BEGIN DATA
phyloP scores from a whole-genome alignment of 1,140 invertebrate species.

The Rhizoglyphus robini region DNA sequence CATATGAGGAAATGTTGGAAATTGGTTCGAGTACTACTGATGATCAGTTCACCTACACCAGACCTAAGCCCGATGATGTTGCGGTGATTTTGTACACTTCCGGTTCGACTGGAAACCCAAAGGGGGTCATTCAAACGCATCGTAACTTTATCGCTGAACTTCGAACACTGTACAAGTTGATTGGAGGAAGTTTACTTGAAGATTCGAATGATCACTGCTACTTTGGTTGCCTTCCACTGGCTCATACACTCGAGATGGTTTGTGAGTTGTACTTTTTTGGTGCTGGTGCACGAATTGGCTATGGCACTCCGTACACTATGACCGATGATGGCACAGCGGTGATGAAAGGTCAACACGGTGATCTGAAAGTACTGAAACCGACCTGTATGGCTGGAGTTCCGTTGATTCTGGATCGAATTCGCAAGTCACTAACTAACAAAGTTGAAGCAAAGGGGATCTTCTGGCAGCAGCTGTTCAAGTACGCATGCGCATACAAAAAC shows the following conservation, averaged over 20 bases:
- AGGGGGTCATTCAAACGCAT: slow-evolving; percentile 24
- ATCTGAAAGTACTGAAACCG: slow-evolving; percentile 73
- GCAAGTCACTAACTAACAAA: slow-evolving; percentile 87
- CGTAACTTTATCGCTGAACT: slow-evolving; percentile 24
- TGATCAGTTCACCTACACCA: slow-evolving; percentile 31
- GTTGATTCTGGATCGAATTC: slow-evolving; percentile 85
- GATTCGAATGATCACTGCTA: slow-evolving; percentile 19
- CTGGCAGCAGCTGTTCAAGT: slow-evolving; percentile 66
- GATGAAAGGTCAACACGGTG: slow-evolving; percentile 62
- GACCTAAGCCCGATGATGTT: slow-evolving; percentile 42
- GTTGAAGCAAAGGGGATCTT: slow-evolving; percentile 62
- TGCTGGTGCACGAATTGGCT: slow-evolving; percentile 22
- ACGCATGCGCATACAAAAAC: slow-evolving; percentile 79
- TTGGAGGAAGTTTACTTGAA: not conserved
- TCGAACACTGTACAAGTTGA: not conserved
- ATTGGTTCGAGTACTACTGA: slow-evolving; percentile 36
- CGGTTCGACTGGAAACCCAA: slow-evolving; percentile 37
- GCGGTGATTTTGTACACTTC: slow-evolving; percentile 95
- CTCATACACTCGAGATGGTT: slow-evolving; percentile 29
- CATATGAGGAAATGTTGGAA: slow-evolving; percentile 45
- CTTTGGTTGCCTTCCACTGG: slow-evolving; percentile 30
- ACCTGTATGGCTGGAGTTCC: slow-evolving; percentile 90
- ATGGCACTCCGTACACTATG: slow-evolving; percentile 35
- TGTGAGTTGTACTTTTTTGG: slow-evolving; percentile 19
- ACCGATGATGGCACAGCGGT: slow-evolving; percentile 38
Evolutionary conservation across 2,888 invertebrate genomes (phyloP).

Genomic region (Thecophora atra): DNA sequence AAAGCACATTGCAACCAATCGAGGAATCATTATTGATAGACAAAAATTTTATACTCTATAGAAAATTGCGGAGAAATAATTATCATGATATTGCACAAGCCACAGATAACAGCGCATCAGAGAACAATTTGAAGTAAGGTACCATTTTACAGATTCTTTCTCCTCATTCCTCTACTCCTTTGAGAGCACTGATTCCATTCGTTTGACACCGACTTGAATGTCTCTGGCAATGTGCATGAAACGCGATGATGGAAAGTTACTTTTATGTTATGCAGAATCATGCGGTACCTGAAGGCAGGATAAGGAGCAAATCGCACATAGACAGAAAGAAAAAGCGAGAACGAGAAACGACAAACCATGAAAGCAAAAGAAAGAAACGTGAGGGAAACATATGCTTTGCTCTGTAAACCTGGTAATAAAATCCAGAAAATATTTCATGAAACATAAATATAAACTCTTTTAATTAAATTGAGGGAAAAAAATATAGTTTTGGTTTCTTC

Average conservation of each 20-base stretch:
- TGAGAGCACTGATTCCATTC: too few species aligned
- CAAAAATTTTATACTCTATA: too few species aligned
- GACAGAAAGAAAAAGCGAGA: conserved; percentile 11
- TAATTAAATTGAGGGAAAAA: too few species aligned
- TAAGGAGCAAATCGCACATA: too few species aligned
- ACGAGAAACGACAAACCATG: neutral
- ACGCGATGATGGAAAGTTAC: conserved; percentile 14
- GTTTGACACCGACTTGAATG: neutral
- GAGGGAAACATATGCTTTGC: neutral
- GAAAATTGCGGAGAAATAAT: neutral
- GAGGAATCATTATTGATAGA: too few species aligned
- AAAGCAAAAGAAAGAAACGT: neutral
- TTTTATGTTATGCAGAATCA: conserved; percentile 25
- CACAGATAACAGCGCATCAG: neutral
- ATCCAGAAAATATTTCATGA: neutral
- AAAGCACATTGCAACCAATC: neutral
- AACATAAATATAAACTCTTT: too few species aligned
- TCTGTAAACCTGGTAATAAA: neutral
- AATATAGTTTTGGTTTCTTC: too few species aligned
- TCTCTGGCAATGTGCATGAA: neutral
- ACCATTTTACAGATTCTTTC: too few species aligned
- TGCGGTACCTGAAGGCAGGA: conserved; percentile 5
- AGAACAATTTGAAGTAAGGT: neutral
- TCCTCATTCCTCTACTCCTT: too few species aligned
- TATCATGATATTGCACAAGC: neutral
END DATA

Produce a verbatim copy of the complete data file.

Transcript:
phyloP scores from a whole-genome alignment of 1,140 invertebrate species.

The Rhizoglyphus robini region DNA sequence CATATGAGGAAATGTTGGAAATTGGTTCGAGTACTACTGATGATCAGTTCACCTACACCAGACCTAAGCCCGATGATGTTGCGGTGATTTTGTACACTTCCGGTTCGACTGGAAACCCAAAGGGGGTCATTCAAACGCATCGTAACTTTATCGCTGAACTTCGAACACTGTACAAGTTGATTGGAGGAAGTTTACTTGAAGATTCGAATGATCACTGCTACTTTGGTTGCCTTCCACTGGCTCATACACTCGAGATGGTTTGTGAGTTGTACTTTTTTGGTGCTGGTGCACGAATTGGCTATGGCACTCCGTACACTATGACCGATGATGGCACAGCGGTGATGAAAGGTCAACACGGTGATCTGAAAGTACTGAAACCGACCTGTATGGCTGGAGTTCCGTTGATTCTGGATCGAATTCGCAAGTCACTAACTAACAAAGTTGAAGCAAAGGGGATCTTCTGGCAGCAGCTGTTCAAGTACGCATGCGCATACAAAAAC shows the following conservation, averaged over 20 bases:
- AGGGGGTCATTCAAACGCAT: slow-evolving; percentile 24
- ATCTGAAAGTACTGAAACCG: slow-evolving; percentile 73
- GCAAGTCACTAACTAACAAA: slow-evolving; percentile 87
- CGTAACTTTATCGCTGAACT: slow-evolving; percentile 24
- TGATCAGTTCACCTACACCA: slow-evolving; percentile 31
- GTTGATTCTGGATCGAATTC: slow-evolving; percentile 85
- GATTCGAATGATCACTGCTA: slow-evolving; percentile 19
- CTGGCAGCAGCTGTTCAAGT: slow-evolving; percentile 66
- GATGAAAGGTCAACACGGTG: slow-evolving; percentile 62
- GACCTAAGCCCGATGATGTT: slow-evolving; percentile 42
- GTTGAAGCAAAGGGGATCTT: slow-evolving; percentile 62
- TGCTGGTGCACGAATTGGCT: slow-evolving; percentile 22
- ACGCATGCGCATACAAAAAC: slow-evolving; percentile 79
- TTGGAGGAAGTTTACTTGAA: not conserved
- TCGAACACTGTACAAGTTGA: not conserved
- ATTGGTTCGAGTACTACTGA: slow-evolving; percentile 36
- CGGTTCGACTGGAAACCCAA: slow-evolving; percentile 37
- GCGGTGATTTTGTACACTTC: slow-evolving; percentile 95
- CTCATACACTCGAGATGGTT: slow-evolving; percentile 29
- CATATGAGGAAATGTTGGAA: slow-evolving; percentile 45
- CTTTGGTTGCCTTCCACTGG: slow-evolving; percentile 30
- ACCTGTATGGCTGGAGTTCC: slow-evolving; percentile 90
- ATGGCACTCCGTACACTATG: slow-evolving; percentile 35
- TGTGAGTTGTACTTTTTTGG: slow-evolving; percentile 19
- ACCGATGATGGCACAGCGGT: slow-evolving; percentile 38
Evolutionary conservation across 2,888 invertebrate genomes (phyloP).

Genomic region (Thecophora atra): DNA sequence AAAGCACATTGCAACCAATCGAGGAATCATTATTGATAGACAAAAATTTTATACTCTATAGAAAATTGCGGAGAAATAATTATCATGATATTGCACAAGCCACAGATAACAGCGCATCAGAGAACAATTTGAAGTAAGGTACCATTTTACAGATTCTTTCTCCTCATTCCTCTACTCCTTTGAGAGCACTGATTCCATTCGTTTGACACCGACTTGAATGTCTCTGGCAATGTGCATGAAACGCGATGATGGAAAGTTACTTTTATGTTATGCAGAATCATGCGGTACCTGAAGGCAGGATAAGGAGCAAATCGCACATAGACAGAAAGAAAAAGCGAGAACGAGAAACGACAAACCATGAAAGCAAAAGAAAGAAACGTGAGGGAAACATATGCTTTGCTCTGTAAACCTGGTAATAAAATCCAGAAAATATTTCATGAAACATAAATATAAACTCTTTTAATTAAATTGAGGGAAAAAAATATAGTTTTGGTTTCTTC

Average conservation of each 20-base stretch:
- TGAGAGCACTGATTCCATTC: too few species aligned
- CAAAAATTTTATACTCTATA: too few species aligned
- GACAGAAAGAAAAAGCGAGA: conserved; percentile 11
- TAATTAAATTGAGGGAAAAA: too few species aligned
- TAAGGAGCAAATCGCACATA: too few species aligned
- ACGAGAAACGACAAACCATG: neutral
- ACGCGATGATGGAAAGTTAC: conserved; percentile 14
- GTTTGACACCGACTTGAATG: neutral
- GAGGGAAACATATGCTTTGC: neutral
- GAAAATTGCGGAGAAATAAT: neutral
- GAGGAATCATTATTGATAGA: too few species aligned
- AAAGCAAAAGAAAGAAACGT: neutral
- TTTTATGTTATGCAGAATCA: conserved; percentile 25
- CACAGATAACAGCGCATCAG: neutral
- ATCCAGAAAATATTTCATGA: neutral
- AAAGCACATTGCAACCAATC: neutral
- AACATAAATATAAACTCTTT: too few species aligned
- TCTGTAAACCTGGTAATAAA: neutral
- AATATAGTTTTGGTTTCTTC: too few species aligned
- TCTCTGGCAATGTGCATGAA: neutral
- ACCATTTTACAGATTCTTTC: too few species aligned
- TGCGGTACCTGAAGGCAGGA: conserved; percentile 5
- AGAACAATTTGAAGTAAGGT: neutral
- TCCTCATTCCTCTACTCCTT: too few species aligned
- TATCATGATATTGCACAAGC: neutral